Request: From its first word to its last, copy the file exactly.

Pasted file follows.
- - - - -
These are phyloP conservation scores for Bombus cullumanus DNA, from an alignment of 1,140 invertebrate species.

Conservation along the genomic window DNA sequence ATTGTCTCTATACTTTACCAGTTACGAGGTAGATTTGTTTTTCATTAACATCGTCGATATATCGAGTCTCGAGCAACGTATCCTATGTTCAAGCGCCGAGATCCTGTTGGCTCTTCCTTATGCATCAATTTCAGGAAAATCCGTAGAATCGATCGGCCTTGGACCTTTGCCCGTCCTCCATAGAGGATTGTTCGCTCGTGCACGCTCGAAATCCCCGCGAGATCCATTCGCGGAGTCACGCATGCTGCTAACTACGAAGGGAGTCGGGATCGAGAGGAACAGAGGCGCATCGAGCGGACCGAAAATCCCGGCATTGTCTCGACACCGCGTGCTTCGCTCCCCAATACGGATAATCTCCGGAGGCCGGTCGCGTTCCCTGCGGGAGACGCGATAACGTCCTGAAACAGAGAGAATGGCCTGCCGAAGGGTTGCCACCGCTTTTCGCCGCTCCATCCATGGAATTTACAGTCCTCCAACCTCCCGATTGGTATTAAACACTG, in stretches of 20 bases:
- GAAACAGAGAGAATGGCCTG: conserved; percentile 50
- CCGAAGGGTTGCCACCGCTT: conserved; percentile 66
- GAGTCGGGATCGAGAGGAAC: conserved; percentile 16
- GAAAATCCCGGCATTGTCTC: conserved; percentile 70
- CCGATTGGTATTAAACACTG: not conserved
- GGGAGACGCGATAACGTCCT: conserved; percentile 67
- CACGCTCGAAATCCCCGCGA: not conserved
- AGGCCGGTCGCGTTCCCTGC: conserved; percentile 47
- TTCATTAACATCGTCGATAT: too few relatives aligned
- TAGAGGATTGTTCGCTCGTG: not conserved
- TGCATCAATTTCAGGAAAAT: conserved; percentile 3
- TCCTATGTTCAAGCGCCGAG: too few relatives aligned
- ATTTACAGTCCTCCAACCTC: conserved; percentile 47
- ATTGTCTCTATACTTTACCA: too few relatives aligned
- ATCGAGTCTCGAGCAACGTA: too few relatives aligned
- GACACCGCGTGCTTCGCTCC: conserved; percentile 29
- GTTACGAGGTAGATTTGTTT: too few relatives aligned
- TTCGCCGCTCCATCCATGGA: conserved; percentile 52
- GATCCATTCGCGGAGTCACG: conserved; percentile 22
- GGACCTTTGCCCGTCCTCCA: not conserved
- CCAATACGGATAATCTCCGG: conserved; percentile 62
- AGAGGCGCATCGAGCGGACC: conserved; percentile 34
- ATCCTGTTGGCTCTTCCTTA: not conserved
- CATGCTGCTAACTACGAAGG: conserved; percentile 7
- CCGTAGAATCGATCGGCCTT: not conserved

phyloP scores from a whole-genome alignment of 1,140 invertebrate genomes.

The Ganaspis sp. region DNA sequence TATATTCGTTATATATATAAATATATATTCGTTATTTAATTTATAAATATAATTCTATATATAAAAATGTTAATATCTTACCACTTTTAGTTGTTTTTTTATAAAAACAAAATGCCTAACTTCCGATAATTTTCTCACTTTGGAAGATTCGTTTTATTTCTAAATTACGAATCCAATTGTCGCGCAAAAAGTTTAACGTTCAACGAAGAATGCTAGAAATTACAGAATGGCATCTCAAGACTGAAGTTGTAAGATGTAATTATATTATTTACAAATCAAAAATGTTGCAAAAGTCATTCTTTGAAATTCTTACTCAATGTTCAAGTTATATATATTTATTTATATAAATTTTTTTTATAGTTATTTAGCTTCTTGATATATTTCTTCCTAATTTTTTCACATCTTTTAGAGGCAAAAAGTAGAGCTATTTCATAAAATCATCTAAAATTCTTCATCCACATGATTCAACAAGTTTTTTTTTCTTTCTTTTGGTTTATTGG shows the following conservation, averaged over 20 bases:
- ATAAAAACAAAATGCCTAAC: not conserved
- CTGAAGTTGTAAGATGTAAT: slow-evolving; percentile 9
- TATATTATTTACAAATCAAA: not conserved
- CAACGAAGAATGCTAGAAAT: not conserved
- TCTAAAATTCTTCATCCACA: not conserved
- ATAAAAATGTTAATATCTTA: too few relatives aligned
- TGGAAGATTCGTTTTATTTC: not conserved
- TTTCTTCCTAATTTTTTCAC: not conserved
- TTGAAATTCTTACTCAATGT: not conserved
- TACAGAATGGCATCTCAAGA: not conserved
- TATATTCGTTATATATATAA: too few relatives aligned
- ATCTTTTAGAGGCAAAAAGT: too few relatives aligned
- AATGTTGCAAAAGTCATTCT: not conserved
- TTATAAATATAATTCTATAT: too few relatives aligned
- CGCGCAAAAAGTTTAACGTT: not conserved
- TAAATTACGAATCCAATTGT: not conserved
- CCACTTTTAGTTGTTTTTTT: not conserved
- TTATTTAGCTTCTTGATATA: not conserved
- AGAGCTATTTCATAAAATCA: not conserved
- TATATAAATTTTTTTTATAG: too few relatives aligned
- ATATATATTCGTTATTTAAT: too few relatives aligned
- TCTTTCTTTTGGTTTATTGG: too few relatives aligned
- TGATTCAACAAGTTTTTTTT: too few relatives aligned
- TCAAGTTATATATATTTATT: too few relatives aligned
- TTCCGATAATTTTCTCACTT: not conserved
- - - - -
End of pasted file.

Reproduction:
These are phyloP conservation scores for Bombus cullumanus DNA, from an alignment of 1,140 invertebrate species.

Conservation along the genomic window DNA sequence ATTGTCTCTATACTTTACCAGTTACGAGGTAGATTTGTTTTTCATTAACATCGTCGATATATCGAGTCTCGAGCAACGTATCCTATGTTCAAGCGCCGAGATCCTGTTGGCTCTTCCTTATGCATCAATTTCAGGAAAATCCGTAGAATCGATCGGCCTTGGACCTTTGCCCGTCCTCCATAGAGGATTGTTCGCTCGTGCACGCTCGAAATCCCCGCGAGATCCATTCGCGGAGTCACGCATGCTGCTAACTACGAAGGGAGTCGGGATCGAGAGGAACAGAGGCGCATCGAGCGGACCGAAAATCCCGGCATTGTCTCGACACCGCGTGCTTCGCTCCCCAATACGGATAATCTCCGGAGGCCGGTCGCGTTCCCTGCGGGAGACGCGATAACGTCCTGAAACAGAGAGAATGGCCTGCCGAAGGGTTGCCACCGCTTTTCGCCGCTCCATCCATGGAATTTACAGTCCTCCAACCTCCCGATTGGTATTAAACACTG, in stretches of 20 bases:
- GAAACAGAGAGAATGGCCTG: conserved; percentile 50
- CCGAAGGGTTGCCACCGCTT: conserved; percentile 66
- GAGTCGGGATCGAGAGGAAC: conserved; percentile 16
- GAAAATCCCGGCATTGTCTC: conserved; percentile 70
- CCGATTGGTATTAAACACTG: not conserved
- GGGAGACGCGATAACGTCCT: conserved; percentile 67
- CACGCTCGAAATCCCCGCGA: not conserved
- AGGCCGGTCGCGTTCCCTGC: conserved; percentile 47
- TTCATTAACATCGTCGATAT: too few relatives aligned
- TAGAGGATTGTTCGCTCGTG: not conserved
- TGCATCAATTTCAGGAAAAT: conserved; percentile 3
- TCCTATGTTCAAGCGCCGAG: too few relatives aligned
- ATTTACAGTCCTCCAACCTC: conserved; percentile 47
- ATTGTCTCTATACTTTACCA: too few relatives aligned
- ATCGAGTCTCGAGCAACGTA: too few relatives aligned
- GACACCGCGTGCTTCGCTCC: conserved; percentile 29
- GTTACGAGGTAGATTTGTTT: too few relatives aligned
- TTCGCCGCTCCATCCATGGA: conserved; percentile 52
- GATCCATTCGCGGAGTCACG: conserved; percentile 22
- GGACCTTTGCCCGTCCTCCA: not conserved
- CCAATACGGATAATCTCCGG: conserved; percentile 62
- AGAGGCGCATCGAGCGGACC: conserved; percentile 34
- ATCCTGTTGGCTCTTCCTTA: not conserved
- CATGCTGCTAACTACGAAGG: conserved; percentile 7
- CCGTAGAATCGATCGGCCTT: not conserved

phyloP scores from a whole-genome alignment of 1,140 invertebrate genomes.

The Ganaspis sp. region DNA sequence TATATTCGTTATATATATAAATATATATTCGTTATTTAATTTATAAATATAATTCTATATATAAAAATGTTAATATCTTACCACTTTTAGTTGTTTTTTTATAAAAACAAAATGCCTAACTTCCGATAATTTTCTCACTTTGGAAGATTCGTTTTATTTCTAAATTACGAATCCAATTGTCGCGCAAAAAGTTTAACGTTCAACGAAGAATGCTAGAAATTACAGAATGGCATCTCAAGACTGAAGTTGTAAGATGTAATTATATTATTTACAAATCAAAAATGTTGCAAAAGTCATTCTTTGAAATTCTTACTCAATGTTCAAGTTATATATATTTATTTATATAAATTTTTTTTATAGTTATTTAGCTTCTTGATATATTTCTTCCTAATTTTTTCACATCTTTTAGAGGCAAAAAGTAGAGCTATTTCATAAAATCATCTAAAATTCTTCATCCACATGATTCAACAAGTTTTTTTTTCTTTCTTTTGGTTTATTGG shows the following conservation, averaged over 20 bases:
- ATAAAAACAAAATGCCTAAC: not conserved
- CTGAAGTTGTAAGATGTAAT: slow-evolving; percentile 9
- TATATTATTTACAAATCAAA: not conserved
- CAACGAAGAATGCTAGAAAT: not conserved
- TCTAAAATTCTTCATCCACA: not conserved
- ATAAAAATGTTAATATCTTA: too few relatives aligned
- TGGAAGATTCGTTTTATTTC: not conserved
- TTTCTTCCTAATTTTTTCAC: not conserved
- TTGAAATTCTTACTCAATGT: not conserved
- TACAGAATGGCATCTCAAGA: not conserved
- TATATTCGTTATATATATAA: too few relatives aligned
- ATCTTTTAGAGGCAAAAAGT: too few relatives aligned
- AATGTTGCAAAAGTCATTCT: not conserved
- TTATAAATATAATTCTATAT: too few relatives aligned
- CGCGCAAAAAGTTTAACGTT: not conserved
- TAAATTACGAATCCAATTGT: not conserved
- CCACTTTTAGTTGTTTTTTT: not conserved
- TTATTTAGCTTCTTGATATA: not conserved
- AGAGCTATTTCATAAAATCA: not conserved
- TATATAAATTTTTTTTATAG: too few relatives aligned
- ATATATATTCGTTATTTAAT: too few relatives aligned
- TCTTTCTTTTGGTTTATTGG: too few relatives aligned
- TGATTCAACAAGTTTTTTTT: too few relatives aligned
- TCAAGTTATATATATTTATT: too few relatives aligned
- TTCCGATAATTTTCTCACTT: not conserved